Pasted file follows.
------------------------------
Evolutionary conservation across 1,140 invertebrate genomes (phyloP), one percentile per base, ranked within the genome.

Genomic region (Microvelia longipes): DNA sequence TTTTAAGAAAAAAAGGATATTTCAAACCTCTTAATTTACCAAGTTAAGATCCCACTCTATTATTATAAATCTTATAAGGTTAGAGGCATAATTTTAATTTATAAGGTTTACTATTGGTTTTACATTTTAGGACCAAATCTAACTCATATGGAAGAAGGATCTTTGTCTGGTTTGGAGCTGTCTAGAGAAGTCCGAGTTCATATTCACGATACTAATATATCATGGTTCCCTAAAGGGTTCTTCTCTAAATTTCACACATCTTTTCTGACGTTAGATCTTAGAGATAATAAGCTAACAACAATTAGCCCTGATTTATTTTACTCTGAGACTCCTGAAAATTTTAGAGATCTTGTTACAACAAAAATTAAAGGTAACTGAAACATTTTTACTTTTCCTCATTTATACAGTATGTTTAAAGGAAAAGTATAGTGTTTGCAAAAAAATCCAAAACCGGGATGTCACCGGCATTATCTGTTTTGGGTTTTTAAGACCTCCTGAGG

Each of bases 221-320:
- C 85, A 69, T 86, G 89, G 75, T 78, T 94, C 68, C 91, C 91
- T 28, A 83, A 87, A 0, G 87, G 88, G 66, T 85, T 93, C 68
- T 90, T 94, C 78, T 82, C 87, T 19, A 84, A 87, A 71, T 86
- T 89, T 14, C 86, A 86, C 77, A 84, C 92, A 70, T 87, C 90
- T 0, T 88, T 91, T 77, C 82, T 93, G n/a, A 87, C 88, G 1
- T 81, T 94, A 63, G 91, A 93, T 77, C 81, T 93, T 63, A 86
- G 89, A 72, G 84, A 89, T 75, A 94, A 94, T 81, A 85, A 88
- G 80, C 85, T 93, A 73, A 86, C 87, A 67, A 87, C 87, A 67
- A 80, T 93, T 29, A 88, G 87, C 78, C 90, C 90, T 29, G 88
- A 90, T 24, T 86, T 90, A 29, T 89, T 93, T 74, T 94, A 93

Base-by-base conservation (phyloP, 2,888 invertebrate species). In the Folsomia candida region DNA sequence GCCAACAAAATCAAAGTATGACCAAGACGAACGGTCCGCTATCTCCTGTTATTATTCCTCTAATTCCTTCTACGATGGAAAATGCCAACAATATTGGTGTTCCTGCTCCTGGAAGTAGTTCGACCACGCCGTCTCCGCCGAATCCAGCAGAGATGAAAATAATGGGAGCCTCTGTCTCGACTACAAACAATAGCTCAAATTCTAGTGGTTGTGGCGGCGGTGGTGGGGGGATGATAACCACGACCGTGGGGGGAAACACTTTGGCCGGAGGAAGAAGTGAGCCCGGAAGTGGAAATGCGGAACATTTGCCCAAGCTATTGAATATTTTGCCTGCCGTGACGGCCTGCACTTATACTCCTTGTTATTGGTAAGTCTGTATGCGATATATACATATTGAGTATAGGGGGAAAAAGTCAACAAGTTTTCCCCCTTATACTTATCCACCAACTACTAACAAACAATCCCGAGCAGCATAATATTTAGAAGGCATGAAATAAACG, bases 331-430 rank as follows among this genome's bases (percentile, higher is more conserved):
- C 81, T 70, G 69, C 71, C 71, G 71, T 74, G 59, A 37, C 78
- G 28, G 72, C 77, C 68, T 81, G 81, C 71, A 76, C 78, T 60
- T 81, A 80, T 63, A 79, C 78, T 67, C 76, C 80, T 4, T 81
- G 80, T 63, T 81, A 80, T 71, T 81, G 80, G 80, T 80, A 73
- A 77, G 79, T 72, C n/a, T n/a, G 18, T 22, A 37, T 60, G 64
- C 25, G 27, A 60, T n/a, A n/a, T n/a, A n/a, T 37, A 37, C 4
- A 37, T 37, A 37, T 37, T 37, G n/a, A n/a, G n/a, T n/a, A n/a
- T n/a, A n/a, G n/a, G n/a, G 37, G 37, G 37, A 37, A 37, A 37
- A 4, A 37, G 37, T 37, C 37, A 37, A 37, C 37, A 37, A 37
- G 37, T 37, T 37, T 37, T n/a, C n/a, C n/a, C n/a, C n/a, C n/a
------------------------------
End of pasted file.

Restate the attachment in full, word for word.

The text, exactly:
Evolutionary conservation across 1,140 invertebrate genomes (phyloP), one percentile per base, ranked within the genome.

Genomic region (Microvelia longipes): DNA sequence TTTTAAGAAAAAAAGGATATTTCAAACCTCTTAATTTACCAAGTTAAGATCCCACTCTATTATTATAAATCTTATAAGGTTAGAGGCATAATTTTAATTTATAAGGTTTACTATTGGTTTTACATTTTAGGACCAAATCTAACTCATATGGAAGAAGGATCTTTGTCTGGTTTGGAGCTGTCTAGAGAAGTCCGAGTTCATATTCACGATACTAATATATCATGGTTCCCTAAAGGGTTCTTCTCTAAATTTCACACATCTTTTCTGACGTTAGATCTTAGAGATAATAAGCTAACAACAATTAGCCCTGATTTATTTTACTCTGAGACTCCTGAAAATTTTAGAGATCTTGTTACAACAAAAATTAAAGGTAACTGAAACATTTTTACTTTTCCTCATTTATACAGTATGTTTAAAGGAAAAGTATAGTGTTTGCAAAAAAATCCAAAACCGGGATGTCACCGGCATTATCTGTTTTGGGTTTTTAAGACCTCCTGAGG

Each of bases 221-320:
- C 85, A 69, T 86, G 89, G 75, T 78, T 94, C 68, C 91, C 91
- T 28, A 83, A 87, A 0, G 87, G 88, G 66, T 85, T 93, C 68
- T 90, T 94, C 78, T 82, C 87, T 19, A 84, A 87, A 71, T 86
- T 89, T 14, C 86, A 86, C 77, A 84, C 92, A 70, T 87, C 90
- T 0, T 88, T 91, T 77, C 82, T 93, G n/a, A 87, C 88, G 1
- T 81, T 94, A 63, G 91, A 93, T 77, C 81, T 93, T 63, A 86
- G 89, A 72, G 84, A 89, T 75, A 94, A 94, T 81, A 85, A 88
- G 80, C 85, T 93, A 73, A 86, C 87, A 67, A 87, C 87, A 67
- A 80, T 93, T 29, A 88, G 87, C 78, C 90, C 90, T 29, G 88
- A 90, T 24, T 86, T 90, A 29, T 89, T 93, T 74, T 94, A 93

Base-by-base conservation (phyloP, 2,888 invertebrate species). In the Folsomia candida region DNA sequence GCCAACAAAATCAAAGTATGACCAAGACGAACGGTCCGCTATCTCCTGTTATTATTCCTCTAATTCCTTCTACGATGGAAAATGCCAACAATATTGGTGTTCCTGCTCCTGGAAGTAGTTCGACCACGCCGTCTCCGCCGAATCCAGCAGAGATGAAAATAATGGGAGCCTCTGTCTCGACTACAAACAATAGCTCAAATTCTAGTGGTTGTGGCGGCGGTGGTGGGGGGATGATAACCACGACCGTGGGGGGAAACACTTTGGCCGGAGGAAGAAGTGAGCCCGGAAGTGGAAATGCGGAACATTTGCCCAAGCTATTGAATATTTTGCCTGCCGTGACGGCCTGCACTTATACTCCTTGTTATTGGTAAGTCTGTATGCGATATATACATATTGAGTATAGGGGGAAAAAGTCAACAAGTTTTCCCCCTTATACTTATCCACCAACTACTAACAAACAATCCCGAGCAGCATAATATTTAGAAGGCATGAAATAAACG, bases 331-430 rank as follows among this genome's bases (percentile, higher is more conserved):
- C 81, T 70, G 69, C 71, C 71, G 71, T 74, G 59, A 37, C 78
- G 28, G 72, C 77, C 68, T 81, G 81, C 71, A 76, C 78, T 60
- T 81, A 80, T 63, A 79, C 78, T 67, C 76, C 80, T 4, T 81
- G 80, T 63, T 81, A 80, T 71, T 81, G 80, G 80, T 80, A 73
- A 77, G 79, T 72, C n/a, T n/a, G 18, T 22, A 37, T 60, G 64
- C 25, G 27, A 60, T n/a, A n/a, T n/a, A n/a, T 37, A 37, C 4
- A 37, T 37, A 37, T 37, T 37, G n/a, A n/a, G n/a, T n/a, A n/a
- T n/a, A n/a, G n/a, G n/a, G 37, G 37, G 37, A 37, A 37, A 37
- A 4, A 37, G 37, T 37, C 37, A 37, A 37, C 37, A 37, A 37
- G 37, T 37, T 37, T 37, T n/a, C n/a, C n/a, C n/a, C n/a, C n/a